Here is a little on how the servo library works -

http://rcarduino.blogspot.com/2012/01/can-i-control-more-than-x-servos-with.html

And here is a little on the power problem if you haven't faced it already -

http://rcarduino.blogspot.com/2012/04/servo-problems-with-arduino-part-1.html

It sounds like you want to build something that will require a lot of power before its finished.

Duane B

rcarduino.blogspot.com
Read this
http://rcarduino.blogspot.com/2012/04/servo-problems-with-arduino-part-1.html
then watch this
http://rcarduino.blogspot.com/2012/04/servo-problems-part-2-demonstration.html

Rcarduino.blogspot.com

Teacup

Hello DuaneB,

Yes, I am indeed building something very power draining.  The whole unit has not been built yet and as such the leg that I have in front of me is running straight from the Arduino which is still being powered from it's USB connection.  It seems that this provides sufficient power for the moment.  When I build the whole unit I will run a seperate power supply for it.

The current plan is to build a walking quadruped with four legs, each comprised of three seperate servos allowing a relatively large degree of freedom in three dimensions.  Currently I am focusing on just getting all of the basic functions working for a single leg and with just two servo's such that there is only freedom to move on a 2D plane. 

I read through all of the first link and it is very informative, thank you for writing it.  I am glad to know how Servo.h works.

Cheers :).  David

DuaneB

Hi,
   I would suggest that you start working from a separate power supply now before you join the 'My Arduino wont connect to USB Anymore' club.

   Its crazy to slowly destroy a USB Port in an expensive computer when all you need is some AA batteries especially as you know you will need external power eventually.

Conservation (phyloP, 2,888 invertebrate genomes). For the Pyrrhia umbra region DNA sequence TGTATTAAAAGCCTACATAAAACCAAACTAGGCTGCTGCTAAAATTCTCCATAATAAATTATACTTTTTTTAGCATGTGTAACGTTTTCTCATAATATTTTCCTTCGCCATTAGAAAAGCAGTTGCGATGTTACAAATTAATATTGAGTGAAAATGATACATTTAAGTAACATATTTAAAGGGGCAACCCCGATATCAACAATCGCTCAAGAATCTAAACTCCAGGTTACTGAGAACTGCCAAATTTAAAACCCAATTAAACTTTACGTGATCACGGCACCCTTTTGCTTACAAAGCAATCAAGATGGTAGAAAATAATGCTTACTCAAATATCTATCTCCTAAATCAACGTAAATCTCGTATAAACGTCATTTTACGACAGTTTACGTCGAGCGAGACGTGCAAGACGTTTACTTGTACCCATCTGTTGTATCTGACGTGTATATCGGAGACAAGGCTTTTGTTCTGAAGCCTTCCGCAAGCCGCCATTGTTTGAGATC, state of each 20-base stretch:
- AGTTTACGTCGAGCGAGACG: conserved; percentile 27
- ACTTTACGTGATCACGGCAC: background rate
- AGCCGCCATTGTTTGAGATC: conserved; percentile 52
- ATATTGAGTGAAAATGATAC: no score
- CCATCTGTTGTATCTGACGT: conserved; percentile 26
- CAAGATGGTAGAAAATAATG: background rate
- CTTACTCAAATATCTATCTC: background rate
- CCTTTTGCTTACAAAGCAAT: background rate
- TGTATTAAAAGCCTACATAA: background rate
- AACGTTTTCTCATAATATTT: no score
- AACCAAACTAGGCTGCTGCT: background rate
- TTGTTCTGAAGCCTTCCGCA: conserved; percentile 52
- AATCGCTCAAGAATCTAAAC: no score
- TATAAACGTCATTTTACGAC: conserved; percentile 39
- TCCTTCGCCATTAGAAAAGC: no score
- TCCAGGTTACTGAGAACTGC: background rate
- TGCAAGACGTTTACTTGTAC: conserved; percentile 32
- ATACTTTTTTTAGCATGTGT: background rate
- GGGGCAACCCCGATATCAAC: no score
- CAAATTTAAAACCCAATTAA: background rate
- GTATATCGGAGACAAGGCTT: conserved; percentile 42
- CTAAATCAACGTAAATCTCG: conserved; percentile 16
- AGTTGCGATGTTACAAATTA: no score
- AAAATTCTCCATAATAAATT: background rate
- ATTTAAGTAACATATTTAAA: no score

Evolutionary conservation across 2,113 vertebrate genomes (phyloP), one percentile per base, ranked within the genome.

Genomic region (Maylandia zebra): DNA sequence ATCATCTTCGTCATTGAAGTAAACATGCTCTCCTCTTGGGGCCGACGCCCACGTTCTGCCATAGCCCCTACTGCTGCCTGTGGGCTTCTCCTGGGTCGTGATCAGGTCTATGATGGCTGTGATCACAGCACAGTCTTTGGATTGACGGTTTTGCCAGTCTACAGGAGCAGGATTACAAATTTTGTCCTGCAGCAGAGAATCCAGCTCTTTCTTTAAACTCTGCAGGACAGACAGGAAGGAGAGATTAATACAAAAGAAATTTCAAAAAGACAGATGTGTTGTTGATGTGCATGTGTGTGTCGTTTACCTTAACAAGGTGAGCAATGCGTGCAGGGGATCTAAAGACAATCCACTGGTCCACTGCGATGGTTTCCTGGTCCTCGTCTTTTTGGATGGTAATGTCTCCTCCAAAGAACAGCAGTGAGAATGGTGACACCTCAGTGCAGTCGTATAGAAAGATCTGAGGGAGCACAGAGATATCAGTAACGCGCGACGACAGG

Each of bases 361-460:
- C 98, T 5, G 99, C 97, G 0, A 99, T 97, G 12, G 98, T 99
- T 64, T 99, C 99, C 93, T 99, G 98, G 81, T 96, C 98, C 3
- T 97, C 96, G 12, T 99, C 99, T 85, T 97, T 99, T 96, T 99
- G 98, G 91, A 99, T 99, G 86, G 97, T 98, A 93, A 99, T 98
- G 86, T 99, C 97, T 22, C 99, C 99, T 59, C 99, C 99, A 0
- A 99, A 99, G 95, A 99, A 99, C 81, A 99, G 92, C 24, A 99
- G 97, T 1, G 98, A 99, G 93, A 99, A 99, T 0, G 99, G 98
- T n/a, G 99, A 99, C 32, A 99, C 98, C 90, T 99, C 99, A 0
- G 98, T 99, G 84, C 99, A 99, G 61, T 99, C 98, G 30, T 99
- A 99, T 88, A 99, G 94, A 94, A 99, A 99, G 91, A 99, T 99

Just a suggestion,

EDIT : I speak from experience having writting off a USB port in the past two weeks due to a short circuit in a PCB.

Duane B

rcarduino.blogspot.com
Read this
http://rcarduino.blogspot.com/2012/04/servo-problems-with-arduino-part-1.html
then watch this
http://rcarduino.blogspot.com/2012/04/servo-problems-part-2-demonstration.html

Rcarduino.blogspot.com

Teacup

Ah,

Thanks for the advice, I will deffinately follow it.  I have an old computer which I may harvest the power supply from (I think i read it is a decent idea to do this from either your page or one stemming from your page).

What is a PCB?

Yeah i run everything through a breadboard and am currently changing everything fairly often so I guess shor circuts are a real risk.

DuaneB

Hi,

PCB is printed circuit board, I was not quite using a pcb but strip board which is a prototyping board that is between bread board and a proper PCB, it let's you take a bread board design and solder it as a long term project.

With regards to servo power, here is a quick demonstration of what happens to you arduino when your servos get going -

http://rcarduino.blogspot.com/2012/04/servo-problems-part-2-demonstration.html

Duane B
Read this
http://rcarduino.blogspot.com/2012/04/servo-problems-with-arduino-part-1.html
then watch this
http://rcarduino.blogspot.com/2012/04/servo-problems-part-2-demonstration.html

Rcarduino.blogspot.com

Teacup

Yeah,

I have seen that before when I was operating my arduino from a battery rather than the USB.  The whole thing shut down for very short periods whenever a load to the servo was applied.

Setting up a power supply is one of my tasks on this project but i am not sure what the best way is.  Is there a configuration of resistors and capacitors which is regarded as especially good?

Cheers,
David


Grumpy_Mike

You don't use resistors in a power supply you use a voltage regulator.

Go Up